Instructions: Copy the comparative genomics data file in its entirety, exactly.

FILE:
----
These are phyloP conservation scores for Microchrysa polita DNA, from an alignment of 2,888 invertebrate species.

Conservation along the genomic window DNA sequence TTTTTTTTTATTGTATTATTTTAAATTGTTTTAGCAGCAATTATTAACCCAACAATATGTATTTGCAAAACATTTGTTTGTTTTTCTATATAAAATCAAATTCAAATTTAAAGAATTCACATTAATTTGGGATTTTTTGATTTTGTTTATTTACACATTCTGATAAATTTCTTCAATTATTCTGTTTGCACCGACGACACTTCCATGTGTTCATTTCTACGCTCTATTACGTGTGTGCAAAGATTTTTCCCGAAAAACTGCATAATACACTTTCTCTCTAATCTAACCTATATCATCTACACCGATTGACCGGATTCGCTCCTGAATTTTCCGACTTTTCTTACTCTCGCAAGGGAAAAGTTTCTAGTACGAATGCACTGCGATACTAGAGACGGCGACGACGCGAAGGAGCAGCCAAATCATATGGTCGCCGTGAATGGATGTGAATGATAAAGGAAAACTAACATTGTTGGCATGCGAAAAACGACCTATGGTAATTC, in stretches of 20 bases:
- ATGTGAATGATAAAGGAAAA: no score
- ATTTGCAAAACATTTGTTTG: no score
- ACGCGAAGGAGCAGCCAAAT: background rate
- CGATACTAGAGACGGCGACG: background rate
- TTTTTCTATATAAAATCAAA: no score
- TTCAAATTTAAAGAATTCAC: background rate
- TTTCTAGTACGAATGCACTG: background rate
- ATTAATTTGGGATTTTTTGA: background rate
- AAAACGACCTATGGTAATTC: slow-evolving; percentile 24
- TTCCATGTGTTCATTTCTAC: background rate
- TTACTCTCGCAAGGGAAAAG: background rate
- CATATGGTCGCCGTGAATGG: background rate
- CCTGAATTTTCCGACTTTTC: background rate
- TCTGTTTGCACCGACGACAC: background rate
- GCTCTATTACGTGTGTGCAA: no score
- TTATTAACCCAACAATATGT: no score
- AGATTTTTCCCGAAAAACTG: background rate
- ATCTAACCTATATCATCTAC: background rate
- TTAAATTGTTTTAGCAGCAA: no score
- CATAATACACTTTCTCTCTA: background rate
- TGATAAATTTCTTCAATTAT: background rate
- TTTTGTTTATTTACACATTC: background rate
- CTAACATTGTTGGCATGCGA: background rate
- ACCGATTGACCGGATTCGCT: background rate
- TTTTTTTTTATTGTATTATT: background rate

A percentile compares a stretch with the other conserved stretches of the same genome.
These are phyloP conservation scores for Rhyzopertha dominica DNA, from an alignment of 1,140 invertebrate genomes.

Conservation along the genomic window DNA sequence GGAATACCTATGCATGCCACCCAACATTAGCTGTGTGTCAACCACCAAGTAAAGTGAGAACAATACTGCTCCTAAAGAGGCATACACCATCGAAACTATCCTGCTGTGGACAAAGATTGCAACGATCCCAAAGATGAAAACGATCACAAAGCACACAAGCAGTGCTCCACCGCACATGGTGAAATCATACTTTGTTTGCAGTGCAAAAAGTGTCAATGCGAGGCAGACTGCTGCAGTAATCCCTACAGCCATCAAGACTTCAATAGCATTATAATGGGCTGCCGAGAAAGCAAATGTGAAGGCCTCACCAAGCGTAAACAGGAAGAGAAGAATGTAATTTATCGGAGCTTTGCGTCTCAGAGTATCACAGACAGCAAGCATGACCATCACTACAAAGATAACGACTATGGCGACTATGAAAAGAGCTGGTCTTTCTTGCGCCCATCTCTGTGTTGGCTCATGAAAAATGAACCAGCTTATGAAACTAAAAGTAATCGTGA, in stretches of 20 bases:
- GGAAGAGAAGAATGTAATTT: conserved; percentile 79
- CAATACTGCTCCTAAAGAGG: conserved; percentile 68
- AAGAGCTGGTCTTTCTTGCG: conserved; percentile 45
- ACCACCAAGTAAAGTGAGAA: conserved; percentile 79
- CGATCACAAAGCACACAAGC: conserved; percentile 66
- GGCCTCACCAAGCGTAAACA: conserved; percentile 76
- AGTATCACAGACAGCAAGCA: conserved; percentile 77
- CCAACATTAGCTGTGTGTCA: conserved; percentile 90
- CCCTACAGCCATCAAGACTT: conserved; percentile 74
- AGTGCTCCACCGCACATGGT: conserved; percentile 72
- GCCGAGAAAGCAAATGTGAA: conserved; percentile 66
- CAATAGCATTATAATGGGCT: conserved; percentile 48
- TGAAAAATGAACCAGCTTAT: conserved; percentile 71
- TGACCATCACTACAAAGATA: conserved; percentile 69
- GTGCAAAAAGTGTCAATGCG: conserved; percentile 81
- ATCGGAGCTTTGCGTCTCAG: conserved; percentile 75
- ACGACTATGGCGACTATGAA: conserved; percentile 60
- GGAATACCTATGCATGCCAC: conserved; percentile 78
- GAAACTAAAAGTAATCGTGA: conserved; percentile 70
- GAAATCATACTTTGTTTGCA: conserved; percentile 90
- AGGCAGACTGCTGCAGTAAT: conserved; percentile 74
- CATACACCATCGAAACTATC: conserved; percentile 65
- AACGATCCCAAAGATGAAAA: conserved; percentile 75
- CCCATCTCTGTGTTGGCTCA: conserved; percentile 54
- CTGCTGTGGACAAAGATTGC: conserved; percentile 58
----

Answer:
These are phyloP conservation scores for Microchrysa polita DNA, from an alignment of 2,888 invertebrate species.

Conservation along the genomic window DNA sequence TTTTTTTTTATTGTATTATTTTAAATTGTTTTAGCAGCAATTATTAACCCAACAATATGTATTTGCAAAACATTTGTTTGTTTTTCTATATAAAATCAAATTCAAATTTAAAGAATTCACATTAATTTGGGATTTTTTGATTTTGTTTATTTACACATTCTGATAAATTTCTTCAATTATTCTGTTTGCACCGACGACACTTCCATGTGTTCATTTCTACGCTCTATTACGTGTGTGCAAAGATTTTTCCCGAAAAACTGCATAATACACTTTCTCTCTAATCTAACCTATATCATCTACACCGATTGACCGGATTCGCTCCTGAATTTTCCGACTTTTCTTACTCTCGCAAGGGAAAAGTTTCTAGTACGAATGCACTGCGATACTAGAGACGGCGACGACGCGAAGGAGCAGCCAAATCATATGGTCGCCGTGAATGGATGTGAATGATAAAGGAAAACTAACATTGTTGGCATGCGAAAAACGACCTATGGTAATTC, in stretches of 20 bases:
- ATGTGAATGATAAAGGAAAA: no score
- ATTTGCAAAACATTTGTTTG: no score
- ACGCGAAGGAGCAGCCAAAT: background rate
- CGATACTAGAGACGGCGACG: background rate
- TTTTTCTATATAAAATCAAA: no score
- TTCAAATTTAAAGAATTCAC: background rate
- TTTCTAGTACGAATGCACTG: background rate
- ATTAATTTGGGATTTTTTGA: background rate
- AAAACGACCTATGGTAATTC: slow-evolving; percentile 24
- TTCCATGTGTTCATTTCTAC: background rate
- TTACTCTCGCAAGGGAAAAG: background rate
- CATATGGTCGCCGTGAATGG: background rate
- CCTGAATTTTCCGACTTTTC: background rate
- TCTGTTTGCACCGACGACAC: background rate
- GCTCTATTACGTGTGTGCAA: no score
- TTATTAACCCAACAATATGT: no score
- AGATTTTTCCCGAAAAACTG: background rate
- ATCTAACCTATATCATCTAC: background rate
- TTAAATTGTTTTAGCAGCAA: no score
- CATAATACACTTTCTCTCTA: background rate
- TGATAAATTTCTTCAATTAT: background rate
- TTTTGTTTATTTACACATTC: background rate
- CTAACATTGTTGGCATGCGA: background rate
- ACCGATTGACCGGATTCGCT: background rate
- TTTTTTTTTATTGTATTATT: background rate

A percentile compares a stretch with the other conserved stretches of the same genome.
These are phyloP conservation scores for Rhyzopertha dominica DNA, from an alignment of 1,140 invertebrate genomes.

Conservation along the genomic window DNA sequence GGAATACCTATGCATGCCACCCAACATTAGCTGTGTGTCAACCACCAAGTAAAGTGAGAACAATACTGCTCCTAAAGAGGCATACACCATCGAAACTATCCTGCTGTGGACAAAGATTGCAACGATCCCAAAGATGAAAACGATCACAAAGCACACAAGCAGTGCTCCACCGCACATGGTGAAATCATACTTTGTTTGCAGTGCAAAAAGTGTCAATGCGAGGCAGACTGCTGCAGTAATCCCTACAGCCATCAAGACTTCAATAGCATTATAATGGGCTGCCGAGAAAGCAAATGTGAAGGCCTCACCAAGCGTAAACAGGAAGAGAAGAATGTAATTTATCGGAGCTTTGCGTCTCAGAGTATCACAGACAGCAAGCATGACCATCACTACAAAGATAACGACTATGGCGACTATGAAAAGAGCTGGTCTTTCTTGCGCCCATCTCTGTGTTGGCTCATGAAAAATGAACCAGCTTATGAAACTAAAAGTAATCGTGA, in stretches of 20 bases:
- GGAAGAGAAGAATGTAATTT: conserved; percentile 79
- CAATACTGCTCCTAAAGAGG: conserved; percentile 68
- AAGAGCTGGTCTTTCTTGCG: conserved; percentile 45
- ACCACCAAGTAAAGTGAGAA: conserved; percentile 79
- CGATCACAAAGCACACAAGC: conserved; percentile 66
- GGCCTCACCAAGCGTAAACA: conserved; percentile 76
- AGTATCACAGACAGCAAGCA: conserved; percentile 77
- CCAACATTAGCTGTGTGTCA: conserved; percentile 90
- CCCTACAGCCATCAAGACTT: conserved; percentile 74
- AGTGCTCCACCGCACATGGT: conserved; percentile 72
- GCCGAGAAAGCAAATGTGAA: conserved; percentile 66
- CAATAGCATTATAATGGGCT: conserved; percentile 48
- TGAAAAATGAACCAGCTTAT: conserved; percentile 71
- TGACCATCACTACAAAGATA: conserved; percentile 69
- GTGCAAAAAGTGTCAATGCG: conserved; percentile 81
- ATCGGAGCTTTGCGTCTCAG: conserved; percentile 75
- ACGACTATGGCGACTATGAA: conserved; percentile 60
- GGAATACCTATGCATGCCAC: conserved; percentile 78
- GAAACTAAAAGTAATCGTGA: conserved; percentile 70
- GAAATCATACTTTGTTTGCA: conserved; percentile 90
- AGGCAGACTGCTGCAGTAAT: conserved; percentile 74
- CATACACCATCGAAACTATC: conserved; percentile 65
- AACGATCCCAAAGATGAAAA: conserved; percentile 75
- CCCATCTCTGTGTTGGCTCA: conserved; percentile 54
- CTGCTGTGGACAAAGATTGC: conserved; percentile 58